Legends Sports to Shut Down: Will Transfer Accounts to Other Book
One of the longest lasting online sportsbooks located offshore in Panama has now closed their doors, thanks to all the indictments handed out to the infamous owners such as Spiros "The Greek" Athanas. In total there were 34 people arrested which literally wiped out the entire company. The defendants were charged with several offenses including: racketeering, money laundering, conspiring to commit money laundering and operating an illegal Gambling business. All the player's accounts have now been moved over to Wagerweb, an established sportsbook in Costa Rica. Once the indictments were handed down to the owners and staff of Legendz sports, the country of Panama and officials quickly revoked their gambling license and ordered them to shut down immediately. Legends also had several affiliated sports book sites that were shut down as well. There were a total of 23 companies connected to the main brand that assisted in moving money between gamblers and the Legendz site. Most of the players in the book were from the US, so the transfer of accounts and funds were selected to go to Wagerweb, since it does and always has accepted US players. Wagerweb and Legendz had to negotiate an agreement that took over a week to come to a settlement. One of the main sticking points was the player's account balances and the rollover requirements they would have to play in order to get their money out. The final rollover amount was 5 times which came down from 10 times. The good news is that the player's full account amount remained intact and that they could continue playing as they were at Legendz. The ironic thing is that Legendz originally started at Mall San Pedro in Costa Rica where they operated under the MVP Sportsbook brand. Then they eventually moved down to Panama. Over time they continued to do business in Panama and had built a solid reputation over the years. It was the police who tapped a video conferencing call between Michele Laso, located a Panamanian but lives in South Florida who was talking to her boss Philip Gurian, located in Boca Raton, Florida. The feds heard them talking about wiring hundreds of thousands of dollars from an illegal gambling site to bank accounts in Panama. Police were able to listen to them talk on a wiretap and record the conversation. Looks like they the individuals caught were unaware that Skype conversations can be tapped and recorded. One of the people convicted was making up to $150,000 a day from collecting money placed on bets. It was the state of Oklahoma that handed down the indictments to the many owners and operators at Legendz. US Attorney Sanford C. Coats of Oklahoma's Western District stated: "The defendants cannot hide the allegedly illegal sports gambling operation behind corporate veils or state and international boundaries. I thank the IRS and FBI for their diligent work over several years to investigate this billion dollar international gambling enterprise."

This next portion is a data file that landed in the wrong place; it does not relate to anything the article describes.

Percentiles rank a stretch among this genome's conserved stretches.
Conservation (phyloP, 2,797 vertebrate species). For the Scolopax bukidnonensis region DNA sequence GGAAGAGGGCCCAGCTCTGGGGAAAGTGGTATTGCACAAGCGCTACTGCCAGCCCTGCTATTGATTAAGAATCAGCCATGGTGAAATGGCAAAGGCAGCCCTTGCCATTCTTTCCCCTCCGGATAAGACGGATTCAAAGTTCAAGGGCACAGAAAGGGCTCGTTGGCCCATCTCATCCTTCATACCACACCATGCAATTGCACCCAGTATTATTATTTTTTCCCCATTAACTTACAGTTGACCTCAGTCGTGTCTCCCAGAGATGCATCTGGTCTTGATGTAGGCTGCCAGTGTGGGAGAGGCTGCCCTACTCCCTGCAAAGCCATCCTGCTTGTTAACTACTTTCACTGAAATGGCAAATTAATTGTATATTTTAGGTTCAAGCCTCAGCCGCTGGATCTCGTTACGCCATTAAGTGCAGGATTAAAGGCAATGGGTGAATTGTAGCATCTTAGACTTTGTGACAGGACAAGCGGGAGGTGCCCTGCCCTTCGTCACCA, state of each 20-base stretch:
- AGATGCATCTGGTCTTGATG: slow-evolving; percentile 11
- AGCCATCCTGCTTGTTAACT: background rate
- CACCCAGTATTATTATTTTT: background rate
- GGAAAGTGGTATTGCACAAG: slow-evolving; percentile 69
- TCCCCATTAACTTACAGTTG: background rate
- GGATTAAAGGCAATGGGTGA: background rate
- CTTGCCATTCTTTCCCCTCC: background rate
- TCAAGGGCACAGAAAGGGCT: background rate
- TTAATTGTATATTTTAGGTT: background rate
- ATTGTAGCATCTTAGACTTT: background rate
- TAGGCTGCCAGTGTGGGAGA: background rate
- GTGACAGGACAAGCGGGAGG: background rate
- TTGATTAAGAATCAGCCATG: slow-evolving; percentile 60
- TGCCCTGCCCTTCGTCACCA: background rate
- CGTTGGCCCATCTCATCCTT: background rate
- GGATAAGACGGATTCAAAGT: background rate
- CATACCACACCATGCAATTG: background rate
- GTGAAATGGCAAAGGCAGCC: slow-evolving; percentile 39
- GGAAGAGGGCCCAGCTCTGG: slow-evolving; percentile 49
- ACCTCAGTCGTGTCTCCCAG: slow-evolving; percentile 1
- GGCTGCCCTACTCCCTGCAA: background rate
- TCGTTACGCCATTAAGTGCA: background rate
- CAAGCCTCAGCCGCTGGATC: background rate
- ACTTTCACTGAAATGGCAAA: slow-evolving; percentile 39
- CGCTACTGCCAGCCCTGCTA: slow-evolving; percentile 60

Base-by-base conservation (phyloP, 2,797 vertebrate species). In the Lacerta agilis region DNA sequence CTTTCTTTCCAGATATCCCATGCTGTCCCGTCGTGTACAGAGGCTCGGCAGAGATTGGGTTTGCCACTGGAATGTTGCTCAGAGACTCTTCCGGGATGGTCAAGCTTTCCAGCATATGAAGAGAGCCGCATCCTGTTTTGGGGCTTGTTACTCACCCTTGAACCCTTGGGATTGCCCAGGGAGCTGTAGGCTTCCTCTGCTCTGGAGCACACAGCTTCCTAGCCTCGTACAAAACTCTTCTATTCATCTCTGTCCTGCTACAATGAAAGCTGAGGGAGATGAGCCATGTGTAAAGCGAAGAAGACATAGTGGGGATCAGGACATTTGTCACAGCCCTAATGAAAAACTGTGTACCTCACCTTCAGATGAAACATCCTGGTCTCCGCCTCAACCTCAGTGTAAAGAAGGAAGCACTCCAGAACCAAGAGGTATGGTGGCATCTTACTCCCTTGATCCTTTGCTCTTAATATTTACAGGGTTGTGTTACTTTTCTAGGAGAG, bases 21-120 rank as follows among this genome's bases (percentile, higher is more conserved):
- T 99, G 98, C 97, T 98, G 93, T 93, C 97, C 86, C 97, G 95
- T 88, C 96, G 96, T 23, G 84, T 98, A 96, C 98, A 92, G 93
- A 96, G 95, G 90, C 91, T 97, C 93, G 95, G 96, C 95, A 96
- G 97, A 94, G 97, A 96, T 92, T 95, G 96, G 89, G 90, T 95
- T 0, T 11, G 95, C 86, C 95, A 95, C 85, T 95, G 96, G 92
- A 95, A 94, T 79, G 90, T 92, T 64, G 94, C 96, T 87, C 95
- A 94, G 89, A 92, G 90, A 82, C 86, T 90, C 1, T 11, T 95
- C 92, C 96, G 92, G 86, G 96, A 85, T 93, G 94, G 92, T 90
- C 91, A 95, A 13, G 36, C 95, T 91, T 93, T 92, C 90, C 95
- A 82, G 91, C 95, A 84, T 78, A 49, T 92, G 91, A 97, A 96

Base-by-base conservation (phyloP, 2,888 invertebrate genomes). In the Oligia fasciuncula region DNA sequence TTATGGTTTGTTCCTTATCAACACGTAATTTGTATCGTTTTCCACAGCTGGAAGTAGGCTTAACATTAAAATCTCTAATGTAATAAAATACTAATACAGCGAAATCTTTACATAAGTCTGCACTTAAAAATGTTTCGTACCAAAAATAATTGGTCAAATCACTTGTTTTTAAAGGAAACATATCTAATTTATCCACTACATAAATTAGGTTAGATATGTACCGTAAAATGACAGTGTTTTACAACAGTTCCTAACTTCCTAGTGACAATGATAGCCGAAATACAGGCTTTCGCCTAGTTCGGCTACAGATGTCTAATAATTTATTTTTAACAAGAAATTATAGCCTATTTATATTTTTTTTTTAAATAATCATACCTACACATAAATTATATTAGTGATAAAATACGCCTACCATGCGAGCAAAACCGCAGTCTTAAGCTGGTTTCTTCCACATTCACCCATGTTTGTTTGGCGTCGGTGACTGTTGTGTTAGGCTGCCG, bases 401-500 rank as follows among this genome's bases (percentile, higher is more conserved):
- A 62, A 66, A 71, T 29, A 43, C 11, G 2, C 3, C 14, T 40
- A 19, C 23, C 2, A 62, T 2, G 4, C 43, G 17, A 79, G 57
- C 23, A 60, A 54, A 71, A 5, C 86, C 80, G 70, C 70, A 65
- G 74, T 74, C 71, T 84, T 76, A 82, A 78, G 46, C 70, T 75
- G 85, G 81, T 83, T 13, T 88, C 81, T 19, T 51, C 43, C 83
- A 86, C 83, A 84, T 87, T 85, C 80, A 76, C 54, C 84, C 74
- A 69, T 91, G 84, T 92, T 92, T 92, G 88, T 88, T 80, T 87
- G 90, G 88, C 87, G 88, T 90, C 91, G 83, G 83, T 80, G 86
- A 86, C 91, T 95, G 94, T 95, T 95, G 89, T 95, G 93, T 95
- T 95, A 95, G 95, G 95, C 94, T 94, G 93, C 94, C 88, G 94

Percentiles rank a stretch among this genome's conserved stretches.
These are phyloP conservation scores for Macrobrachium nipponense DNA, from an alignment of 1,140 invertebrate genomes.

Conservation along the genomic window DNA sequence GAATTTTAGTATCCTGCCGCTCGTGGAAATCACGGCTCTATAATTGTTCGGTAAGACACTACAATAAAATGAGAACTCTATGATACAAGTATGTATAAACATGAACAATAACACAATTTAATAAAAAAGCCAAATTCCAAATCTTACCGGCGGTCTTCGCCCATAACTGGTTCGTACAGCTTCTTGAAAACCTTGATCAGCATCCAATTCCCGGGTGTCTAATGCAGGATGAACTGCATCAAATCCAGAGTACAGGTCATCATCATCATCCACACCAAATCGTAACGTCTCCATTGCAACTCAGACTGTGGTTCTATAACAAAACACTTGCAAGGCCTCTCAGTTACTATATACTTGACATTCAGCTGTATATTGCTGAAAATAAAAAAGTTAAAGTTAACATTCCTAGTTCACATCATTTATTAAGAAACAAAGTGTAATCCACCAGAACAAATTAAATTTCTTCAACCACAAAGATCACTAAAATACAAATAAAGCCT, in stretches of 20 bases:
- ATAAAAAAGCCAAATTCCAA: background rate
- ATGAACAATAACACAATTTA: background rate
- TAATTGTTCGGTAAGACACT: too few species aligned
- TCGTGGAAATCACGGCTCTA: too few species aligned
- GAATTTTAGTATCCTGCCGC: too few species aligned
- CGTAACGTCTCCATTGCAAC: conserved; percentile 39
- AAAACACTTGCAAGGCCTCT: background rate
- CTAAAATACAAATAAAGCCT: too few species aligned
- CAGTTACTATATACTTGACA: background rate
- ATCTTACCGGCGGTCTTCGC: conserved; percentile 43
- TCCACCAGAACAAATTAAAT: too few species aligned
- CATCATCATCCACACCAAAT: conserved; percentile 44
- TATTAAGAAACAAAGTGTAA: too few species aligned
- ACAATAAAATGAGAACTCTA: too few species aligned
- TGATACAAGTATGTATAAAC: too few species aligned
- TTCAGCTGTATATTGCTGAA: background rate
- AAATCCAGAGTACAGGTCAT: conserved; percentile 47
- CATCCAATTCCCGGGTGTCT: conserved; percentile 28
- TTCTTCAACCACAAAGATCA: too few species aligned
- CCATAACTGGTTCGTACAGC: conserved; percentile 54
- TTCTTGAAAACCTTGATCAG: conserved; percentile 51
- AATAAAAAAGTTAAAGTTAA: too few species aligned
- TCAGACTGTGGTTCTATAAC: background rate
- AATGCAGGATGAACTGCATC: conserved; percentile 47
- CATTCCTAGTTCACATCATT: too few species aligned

Seems more and more offshore sportsbooks are getting shutdown and the industry is shrinking. It's only a matter of time before more sportsbooks will be investigated and shut down by the feds in their ongoing attempts to decimate the offshore online gaming industry. One other book that has also recently gone under that was a pioneer in the gaming industry starting in Antigua, and that was World Sports Exchange (WSEX). In this case the book simply ran out of money and the owner committed suicide, as he was unable to pay players. Time may be running out for some of these large offshore companies, as the feds are really starting to make headway in shutting them all down. It's now just a question of who will be next to have the US feds on their doorstep. Even professional gamblers are starting to shy away from these offshore sportsbooks thinking they could be closed down anytime. Some of these smaller books are having problems paying out players and others are making attempts to stay off the radar hoping things cool down.
In the nineties and early to mid 2000's offshore companies and operators were making millions before the feds started coming after them. The first was BetonSports back in 2006 when CEO David Carruthers was arrested in a Dallas airport. Since then individuals like Calvin Ayre of Bodog and a host of others are not able to go though the US and remain located in undisclosed areas. Now that the US market is opening up and states are licensing online gaming brands the climate has changed and soon it will be viable industry in the US; and soon everyone will be reminiscing about the old days of offshore gaming.